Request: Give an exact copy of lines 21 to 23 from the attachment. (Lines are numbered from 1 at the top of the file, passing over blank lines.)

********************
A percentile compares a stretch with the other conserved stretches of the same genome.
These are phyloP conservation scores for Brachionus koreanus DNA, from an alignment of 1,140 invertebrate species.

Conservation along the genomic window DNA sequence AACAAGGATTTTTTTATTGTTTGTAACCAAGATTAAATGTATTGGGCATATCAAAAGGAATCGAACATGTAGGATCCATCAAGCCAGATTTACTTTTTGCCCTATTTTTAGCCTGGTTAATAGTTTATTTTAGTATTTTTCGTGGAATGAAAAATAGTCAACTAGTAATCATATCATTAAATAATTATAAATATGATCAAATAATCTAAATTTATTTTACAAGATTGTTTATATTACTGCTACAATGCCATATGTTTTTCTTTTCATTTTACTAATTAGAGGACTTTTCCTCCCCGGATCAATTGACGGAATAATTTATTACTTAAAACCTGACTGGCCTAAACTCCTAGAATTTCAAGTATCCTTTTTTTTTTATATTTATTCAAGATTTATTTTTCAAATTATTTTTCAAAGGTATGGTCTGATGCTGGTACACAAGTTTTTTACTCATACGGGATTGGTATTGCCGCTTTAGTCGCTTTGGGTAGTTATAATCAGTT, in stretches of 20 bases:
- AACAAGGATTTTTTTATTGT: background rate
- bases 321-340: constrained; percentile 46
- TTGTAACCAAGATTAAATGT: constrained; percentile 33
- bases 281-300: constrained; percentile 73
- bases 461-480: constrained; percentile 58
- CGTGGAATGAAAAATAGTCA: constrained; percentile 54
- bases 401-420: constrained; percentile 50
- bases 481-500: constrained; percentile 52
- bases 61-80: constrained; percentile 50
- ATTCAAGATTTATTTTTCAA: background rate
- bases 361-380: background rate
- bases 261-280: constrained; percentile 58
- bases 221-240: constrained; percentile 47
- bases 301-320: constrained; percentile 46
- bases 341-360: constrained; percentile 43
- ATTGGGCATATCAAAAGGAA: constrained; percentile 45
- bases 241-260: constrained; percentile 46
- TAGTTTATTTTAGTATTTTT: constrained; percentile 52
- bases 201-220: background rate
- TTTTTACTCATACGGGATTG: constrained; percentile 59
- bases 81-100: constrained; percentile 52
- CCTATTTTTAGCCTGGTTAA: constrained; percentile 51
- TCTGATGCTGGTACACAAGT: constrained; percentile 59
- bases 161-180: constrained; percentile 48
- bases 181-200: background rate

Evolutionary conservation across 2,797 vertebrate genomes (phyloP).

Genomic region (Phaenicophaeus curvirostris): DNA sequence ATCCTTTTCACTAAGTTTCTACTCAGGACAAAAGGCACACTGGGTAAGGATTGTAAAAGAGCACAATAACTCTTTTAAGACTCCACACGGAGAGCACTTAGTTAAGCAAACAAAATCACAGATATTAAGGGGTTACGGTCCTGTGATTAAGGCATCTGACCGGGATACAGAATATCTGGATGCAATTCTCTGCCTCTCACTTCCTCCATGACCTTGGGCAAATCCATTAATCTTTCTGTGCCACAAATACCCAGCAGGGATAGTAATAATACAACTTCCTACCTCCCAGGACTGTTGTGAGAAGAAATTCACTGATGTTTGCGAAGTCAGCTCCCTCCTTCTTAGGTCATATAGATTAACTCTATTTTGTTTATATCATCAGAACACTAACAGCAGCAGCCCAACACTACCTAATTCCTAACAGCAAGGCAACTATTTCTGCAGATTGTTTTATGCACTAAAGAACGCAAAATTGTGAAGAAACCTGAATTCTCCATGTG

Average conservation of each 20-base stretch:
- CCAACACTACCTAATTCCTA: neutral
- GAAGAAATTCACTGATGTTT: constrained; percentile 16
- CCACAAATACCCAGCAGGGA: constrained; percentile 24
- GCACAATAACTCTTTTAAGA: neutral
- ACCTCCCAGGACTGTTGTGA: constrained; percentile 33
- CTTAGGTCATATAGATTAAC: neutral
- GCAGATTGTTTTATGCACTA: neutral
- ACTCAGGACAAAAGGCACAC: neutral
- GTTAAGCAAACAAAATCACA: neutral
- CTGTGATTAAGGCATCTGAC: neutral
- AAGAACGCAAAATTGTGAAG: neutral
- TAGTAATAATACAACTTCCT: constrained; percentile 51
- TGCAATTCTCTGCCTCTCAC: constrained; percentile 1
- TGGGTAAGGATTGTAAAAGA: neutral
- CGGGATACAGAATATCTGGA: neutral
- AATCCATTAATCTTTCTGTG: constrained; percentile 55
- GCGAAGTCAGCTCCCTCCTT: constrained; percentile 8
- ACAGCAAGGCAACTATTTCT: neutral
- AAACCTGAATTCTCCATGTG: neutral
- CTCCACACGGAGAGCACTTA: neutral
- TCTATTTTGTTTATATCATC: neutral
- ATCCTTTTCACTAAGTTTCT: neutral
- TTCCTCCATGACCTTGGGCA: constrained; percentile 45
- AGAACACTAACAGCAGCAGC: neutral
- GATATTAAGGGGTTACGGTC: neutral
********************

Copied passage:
- TAGTTTATTTTAGTATTTTT: constrained; percentile 52
- bases 201-220: background rate
- TTTTTACTCATACGGGATTG: constrained; percentile 59